"Bull" McCabe's family has farmed a field for generations, sacrificing endlessly for the sake of the land. And when the widow who owns the field decides to sell the field in a public ... See full summary »
Following the tragic death of their five-year-old son Frankie, Irish couple Johnny and Sarah Sullivan and their remaining two offspring, 10 year old Christy Sullivan and 5 year old Ariel Sullivan, emigrate illegally to the United States via Canada with little in their pockets. Their final destination is Manhattan where Johnny hopes to work as a stage actor. They move into a unit in a run town tenement housed primarily with drug addicts, transvestites and one tenant coined "the man who screams". They do whatever they can to eke out a supportive family environment in this difficult situation, the support which ultimately extends to those around them, most specifically "the screamer" who turns out to be an African-American artist named Mateo with AIDS. But the memory of Frankie hangs over the family in good and bad ways, especially as Sarah learns she's pregnant. Christy, who records their life's goings-on with her beloved camcorder, believes that the angel of Frankie has granted her ... Written by
Samantha Morton, who plays Sarah, was 25 years old when the movie was filmed. She is only 14 years older than Sarah Bolger, who plays eldest daughter, Christy, in the film. See more »
As they arrive in Manhattan, a scene shows traffic congestion, the skyline, and the sky with a crescent moon. The crescent is facing the wrong way for an evening shot. It can't be dawn because a Dow Jones crawler reads, "Stocks finish mixed on Wall Street," and the scene has gotten darker, not lighter. Looks like they flipped the film unadvisedly. Phil Plait in his Bad Astronomy blog made a similar reversed moon observation about an episode of "The Simpsons." See more »
There's some things you should wish for and some things you shouldn't. That's what my little brother Frankie told me. He told me I only had three wishes, and I looked into his eyes, and I don't know why I believed him.
See more »
A lot of strengths but they cannot over come the sentimental melodrama at the heart of the film
Although they tell border control that they are on holiday, Johnny, Sarah and their two daughters have immigrated illegally into the US in the early 1980's. They move to New York into a block full of junkies and down-and-outs. With little money and no friends the family face all manner of stresses and strains in their present and from their past stresses that threaten the family unit and their future together.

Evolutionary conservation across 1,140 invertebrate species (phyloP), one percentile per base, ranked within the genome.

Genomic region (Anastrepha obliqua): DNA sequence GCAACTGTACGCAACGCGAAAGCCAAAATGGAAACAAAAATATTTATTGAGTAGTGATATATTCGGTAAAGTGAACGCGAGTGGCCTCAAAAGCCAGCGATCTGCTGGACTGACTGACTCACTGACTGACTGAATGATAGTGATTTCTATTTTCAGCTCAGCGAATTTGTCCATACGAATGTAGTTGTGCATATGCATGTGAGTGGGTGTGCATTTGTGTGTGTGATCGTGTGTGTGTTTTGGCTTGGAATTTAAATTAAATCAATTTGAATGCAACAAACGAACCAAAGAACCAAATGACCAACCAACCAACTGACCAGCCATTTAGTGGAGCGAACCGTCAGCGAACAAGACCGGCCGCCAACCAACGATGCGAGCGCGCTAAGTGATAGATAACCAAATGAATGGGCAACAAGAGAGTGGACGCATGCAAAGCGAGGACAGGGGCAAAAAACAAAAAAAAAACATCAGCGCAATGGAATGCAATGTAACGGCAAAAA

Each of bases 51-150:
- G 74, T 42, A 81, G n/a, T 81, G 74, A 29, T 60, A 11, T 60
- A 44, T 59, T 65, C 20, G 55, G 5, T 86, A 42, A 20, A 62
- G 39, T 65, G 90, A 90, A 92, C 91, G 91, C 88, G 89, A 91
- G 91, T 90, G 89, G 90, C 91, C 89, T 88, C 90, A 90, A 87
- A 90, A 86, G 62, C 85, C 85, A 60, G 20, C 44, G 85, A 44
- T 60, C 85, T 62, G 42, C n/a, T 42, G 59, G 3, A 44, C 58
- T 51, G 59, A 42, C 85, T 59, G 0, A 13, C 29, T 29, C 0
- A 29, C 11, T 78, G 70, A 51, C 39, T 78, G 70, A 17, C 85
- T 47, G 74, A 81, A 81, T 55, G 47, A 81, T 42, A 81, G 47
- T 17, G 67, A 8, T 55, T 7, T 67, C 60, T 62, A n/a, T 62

The names in this project attracted me to it and I did have high hopes for it. The film itself though is a strange, rather frustratingly mixed affair that is really good in some regards but annoyingly soapy in others. The plot is not really a plot in the traditional sense but more the recollections of moving into the new world told from the perspective of elder daughter Christy. I was fine with this approach and hoped that it would be convincing, engaging, moving and so on. Although you can see everyone working against it, the film cannot avoid the spirit of sentimentality and soapy-drama seeping into the majority of the scenes. This takes away from the grit and reality of the drama and does make it harder to get into because it doesn't engage in the way that the same events may have if they had been delivered with more grit and less of the soapy-inspirational quality.
It is a shame that the film cannot shake this off but it is not the fault of the cast who are roundly really good. Considine yet again gives me good reason to respect him as an actor, likewise Morton who works well with him as well as individually. They are really well supported by two very natural and engaging performances from the Bolger sisters; they are "cute kids" but not in a way that is cloying or annoying. Hounsou has a strong presence in the film and to his credit he delivers this despite the material handed him not because of it. The cast doesn't really have a weakness and one can only imagine what this film would have been if Sheridan had been given people capable of a lot less.
Overall then this is a mixed affair. The performances and direction makes it better than it could otherwise have been, but these cannot shake off the sentimentality and soapy feel that much of it has. The end result is a film that has great moments and a story that I really wanted to lose myself in but ultimately was just too melodramatic at its core for all the strengths to totally overcome.
4 of 6 people found this review helpful.
Was this review helpful to you?